Witch Tale -The Apprentice Witch and the Seven Princesses- Sound Collection

Witch Tale -The Apprentice Witch and the Seven Princesses- Sound Collection Album Title:
Witch Tale -The Apprentice Witch and the Seven Princesses- Sound Collection
Record Label:
Nippon Ichi Software
Catalog No.:
Release Date:
May 28, 2009
Buy Used Copy


Developed by Hitmaker and published by Nippon Ichi Software, A Witch’s Tale was a relatively well-received DS RPG with a Halloween-inspired scenario. The score, composed by Dragoneer’s Aria returnee Sara Sakurai, emphasised the ‘spooky yet light-hearted’ nature of the game through relatively conventional means. Those who pre-ordered the game in Japan received a CD containing five themes from the game and a data track featuring an art collection.


The title theme immediately establishes the Halloween sound for the soundtrack. Sara Sakurai achieves this through typical means: expect half-sinister, half-playful melodies, contrasts between fragile and bold instrumentation, and, of course, a firm waltz rhythm throughout. While everything is effectively composed and implemented for the DS, the concept of the track is a complete cliché and the melodies are utterly vanilla. Admittedly, there are some pleasing countermelodies during the development, as well as some spooky theremin sounds, but these aren’t really enough to make the composition be perceived as anything more than average.

Okubo builds on the approach of the title theme on the subsequent character themes, “Lidell’s Theme” and “Loue’s Theme”. Both are also waltzes that place a strong emphasis on lyrical melodies. The former is a light-hearted and frivolous representation limited somewhat by its brevity. The vampirish nature of Loue meanwhile is represented by gothic elements, such as Baroque-style chord progressions, counterpoint part-writing, and, of course, an emphasis on organ and chorus. While stereotypical, it is easily one of the most satisfying pieces on the score, thanks to its bold sound and extensive development.

The promotional album also features two piano-based compositions. “Between Doors” is a simple but heartfelt arrangement of “Loue’s Theme” for solo piano. Musicians may find the stale harmonies uninspiring here, but it still creates the intended effect. “Dark Tone” meanwhile is an attempt at creating dark ambience with a piano trio. Unfortunately, the part-writing, especially for the piano, is too sparse and detached to be immersive. The result is just plain scene-setting ambience.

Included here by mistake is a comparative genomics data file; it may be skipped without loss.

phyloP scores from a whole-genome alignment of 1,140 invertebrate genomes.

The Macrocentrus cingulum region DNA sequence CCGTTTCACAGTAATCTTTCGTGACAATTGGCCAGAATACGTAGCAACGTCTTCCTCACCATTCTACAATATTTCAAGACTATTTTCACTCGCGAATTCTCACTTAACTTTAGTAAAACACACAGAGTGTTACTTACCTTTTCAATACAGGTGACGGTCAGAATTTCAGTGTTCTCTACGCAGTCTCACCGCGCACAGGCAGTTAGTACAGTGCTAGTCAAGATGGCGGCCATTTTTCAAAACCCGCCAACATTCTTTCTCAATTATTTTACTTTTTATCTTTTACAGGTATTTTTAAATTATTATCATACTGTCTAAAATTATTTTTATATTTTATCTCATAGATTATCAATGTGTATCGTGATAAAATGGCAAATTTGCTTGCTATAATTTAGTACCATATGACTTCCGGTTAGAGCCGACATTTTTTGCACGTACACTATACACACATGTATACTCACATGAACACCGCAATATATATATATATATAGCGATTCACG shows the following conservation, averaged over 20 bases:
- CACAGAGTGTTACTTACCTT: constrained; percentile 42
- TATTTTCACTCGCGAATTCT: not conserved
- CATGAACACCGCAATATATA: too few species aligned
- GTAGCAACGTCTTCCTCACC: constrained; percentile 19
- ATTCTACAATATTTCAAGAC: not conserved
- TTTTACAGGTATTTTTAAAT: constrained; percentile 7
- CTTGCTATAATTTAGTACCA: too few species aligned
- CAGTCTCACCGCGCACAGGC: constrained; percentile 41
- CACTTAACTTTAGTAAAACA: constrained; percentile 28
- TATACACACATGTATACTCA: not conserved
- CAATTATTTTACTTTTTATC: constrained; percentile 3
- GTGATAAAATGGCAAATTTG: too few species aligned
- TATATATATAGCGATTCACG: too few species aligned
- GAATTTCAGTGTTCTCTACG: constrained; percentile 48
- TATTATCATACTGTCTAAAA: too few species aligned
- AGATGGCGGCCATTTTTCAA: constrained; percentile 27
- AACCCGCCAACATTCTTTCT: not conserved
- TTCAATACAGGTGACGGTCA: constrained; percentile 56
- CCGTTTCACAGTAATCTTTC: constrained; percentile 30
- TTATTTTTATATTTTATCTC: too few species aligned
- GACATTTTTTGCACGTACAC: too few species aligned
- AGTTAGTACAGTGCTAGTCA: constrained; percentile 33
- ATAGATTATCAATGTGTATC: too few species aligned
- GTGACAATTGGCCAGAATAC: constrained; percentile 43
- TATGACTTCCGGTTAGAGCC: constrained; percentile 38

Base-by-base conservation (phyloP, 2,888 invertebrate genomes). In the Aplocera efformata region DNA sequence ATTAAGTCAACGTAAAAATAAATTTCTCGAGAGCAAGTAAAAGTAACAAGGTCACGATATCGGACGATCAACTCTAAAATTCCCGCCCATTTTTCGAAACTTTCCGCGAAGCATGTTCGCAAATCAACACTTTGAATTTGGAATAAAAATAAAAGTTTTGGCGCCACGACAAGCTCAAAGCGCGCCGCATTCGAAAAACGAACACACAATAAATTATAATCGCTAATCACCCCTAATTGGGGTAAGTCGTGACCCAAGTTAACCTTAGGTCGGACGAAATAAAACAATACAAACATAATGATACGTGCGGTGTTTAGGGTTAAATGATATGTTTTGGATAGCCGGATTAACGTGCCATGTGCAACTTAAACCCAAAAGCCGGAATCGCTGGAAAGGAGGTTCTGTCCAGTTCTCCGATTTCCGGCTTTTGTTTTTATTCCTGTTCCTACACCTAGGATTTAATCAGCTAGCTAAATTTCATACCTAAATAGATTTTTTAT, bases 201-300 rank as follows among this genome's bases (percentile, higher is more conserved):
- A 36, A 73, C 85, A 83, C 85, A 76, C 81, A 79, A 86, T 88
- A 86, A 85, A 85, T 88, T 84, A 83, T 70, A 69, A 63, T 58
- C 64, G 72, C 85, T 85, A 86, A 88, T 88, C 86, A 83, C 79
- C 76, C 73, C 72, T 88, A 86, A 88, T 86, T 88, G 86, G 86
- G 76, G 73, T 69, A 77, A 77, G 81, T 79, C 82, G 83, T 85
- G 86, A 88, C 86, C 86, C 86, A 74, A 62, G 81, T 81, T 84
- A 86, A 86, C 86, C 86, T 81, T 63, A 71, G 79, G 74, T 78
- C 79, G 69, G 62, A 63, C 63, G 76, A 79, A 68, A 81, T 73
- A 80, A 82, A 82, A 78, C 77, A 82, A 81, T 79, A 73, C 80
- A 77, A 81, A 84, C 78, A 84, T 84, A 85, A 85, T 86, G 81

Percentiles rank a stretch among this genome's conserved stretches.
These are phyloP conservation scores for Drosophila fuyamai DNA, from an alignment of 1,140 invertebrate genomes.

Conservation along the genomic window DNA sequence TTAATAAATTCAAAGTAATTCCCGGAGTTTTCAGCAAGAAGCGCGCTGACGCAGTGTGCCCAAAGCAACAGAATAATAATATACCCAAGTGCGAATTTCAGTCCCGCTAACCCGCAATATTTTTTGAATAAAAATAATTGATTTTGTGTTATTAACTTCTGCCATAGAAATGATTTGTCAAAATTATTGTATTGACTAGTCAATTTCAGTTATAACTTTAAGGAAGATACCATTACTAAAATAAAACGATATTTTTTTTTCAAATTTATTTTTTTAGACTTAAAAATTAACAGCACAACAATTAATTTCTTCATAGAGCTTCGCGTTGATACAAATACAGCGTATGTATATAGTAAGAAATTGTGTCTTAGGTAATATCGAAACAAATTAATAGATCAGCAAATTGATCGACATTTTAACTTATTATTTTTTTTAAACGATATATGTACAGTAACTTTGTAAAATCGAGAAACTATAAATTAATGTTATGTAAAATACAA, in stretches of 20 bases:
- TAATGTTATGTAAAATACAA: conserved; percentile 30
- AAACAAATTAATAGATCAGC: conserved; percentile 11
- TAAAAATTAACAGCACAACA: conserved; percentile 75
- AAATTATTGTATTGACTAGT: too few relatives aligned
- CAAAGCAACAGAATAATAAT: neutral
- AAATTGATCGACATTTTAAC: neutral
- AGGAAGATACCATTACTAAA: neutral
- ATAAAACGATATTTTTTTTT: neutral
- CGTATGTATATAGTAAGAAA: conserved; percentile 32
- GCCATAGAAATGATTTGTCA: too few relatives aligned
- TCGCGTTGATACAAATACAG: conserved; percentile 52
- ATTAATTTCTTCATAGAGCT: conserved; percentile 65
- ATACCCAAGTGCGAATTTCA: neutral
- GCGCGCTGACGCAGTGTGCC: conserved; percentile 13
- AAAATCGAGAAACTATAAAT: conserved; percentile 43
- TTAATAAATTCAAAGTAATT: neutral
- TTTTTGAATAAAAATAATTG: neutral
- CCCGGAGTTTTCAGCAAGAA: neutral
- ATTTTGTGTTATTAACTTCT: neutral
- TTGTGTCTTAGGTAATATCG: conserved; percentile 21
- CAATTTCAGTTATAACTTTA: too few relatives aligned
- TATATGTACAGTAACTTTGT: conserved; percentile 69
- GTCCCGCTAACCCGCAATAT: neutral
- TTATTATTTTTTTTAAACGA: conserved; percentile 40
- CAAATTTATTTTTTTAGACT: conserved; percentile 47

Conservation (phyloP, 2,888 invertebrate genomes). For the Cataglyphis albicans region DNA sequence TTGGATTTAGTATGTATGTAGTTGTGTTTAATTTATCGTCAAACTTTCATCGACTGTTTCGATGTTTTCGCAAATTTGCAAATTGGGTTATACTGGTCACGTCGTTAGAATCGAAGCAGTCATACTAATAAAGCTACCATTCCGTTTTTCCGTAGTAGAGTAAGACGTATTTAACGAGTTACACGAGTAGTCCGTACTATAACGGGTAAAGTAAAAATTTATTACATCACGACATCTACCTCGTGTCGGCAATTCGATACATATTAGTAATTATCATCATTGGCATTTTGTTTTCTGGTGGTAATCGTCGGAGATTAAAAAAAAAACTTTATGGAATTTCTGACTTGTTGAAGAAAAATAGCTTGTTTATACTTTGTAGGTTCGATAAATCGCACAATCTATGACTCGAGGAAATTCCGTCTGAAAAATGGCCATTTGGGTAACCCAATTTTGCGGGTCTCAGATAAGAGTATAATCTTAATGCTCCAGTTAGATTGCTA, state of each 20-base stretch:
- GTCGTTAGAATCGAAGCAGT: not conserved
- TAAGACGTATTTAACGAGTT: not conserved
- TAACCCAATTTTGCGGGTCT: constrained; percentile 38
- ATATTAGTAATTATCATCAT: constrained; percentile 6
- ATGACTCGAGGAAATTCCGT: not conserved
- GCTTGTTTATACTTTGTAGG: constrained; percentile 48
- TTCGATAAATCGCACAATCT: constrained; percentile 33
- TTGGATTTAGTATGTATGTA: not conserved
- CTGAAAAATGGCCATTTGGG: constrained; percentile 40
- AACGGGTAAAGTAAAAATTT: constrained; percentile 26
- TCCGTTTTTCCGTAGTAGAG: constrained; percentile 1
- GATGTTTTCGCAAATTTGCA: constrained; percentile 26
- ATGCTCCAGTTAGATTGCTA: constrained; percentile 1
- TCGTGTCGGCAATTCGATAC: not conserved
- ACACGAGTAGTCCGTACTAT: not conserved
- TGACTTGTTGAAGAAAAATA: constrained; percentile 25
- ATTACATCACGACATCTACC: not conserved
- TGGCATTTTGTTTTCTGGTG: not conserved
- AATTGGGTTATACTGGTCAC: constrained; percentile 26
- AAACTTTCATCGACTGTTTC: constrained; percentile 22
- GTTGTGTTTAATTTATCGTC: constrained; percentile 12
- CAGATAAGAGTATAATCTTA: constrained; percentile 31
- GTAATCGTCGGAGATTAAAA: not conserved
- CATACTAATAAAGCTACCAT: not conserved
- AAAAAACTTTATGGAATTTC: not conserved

Evidently, the music for A Witch’s Tale is largely competent, likeable, and effective. However, it lacks the special factor needed to distinguish itself from similarly styled soundtracks out there, such as Tenpei Sato’s Disgaea. This arises due to Sara Sakurai’s usually stylistically derivative approach and tendency to rely on melodically unremarkable themes. This promotional album, while short and less diverse, is pretty representative of the full soundtrack release and not necessarily all that appealing.

Witch Tale -The Apprentice Witch and the Seven Princesses- Sound Collection Chris Greening

Do you agree with the review and score? Let us know in the comments below!


Posted on August 1, 2012 by Chris Greening. Last modified on August 1, 2012.

About the Author

I've contributed to websites related to game audio since 2002. In this time, I've reviewed over a thousand albums and interviewed hundreds of musicians across the world. As the founder and webmaster of VGMO -Video Game Music Online-, I hope to create a cutting-edge, journalistic resource for all those soundtrack enthusiasts out there. In the process, I would love to further cultivate my passion for music, writing, and generally building things. Please enjoy the site and don't hesitate to say hello!

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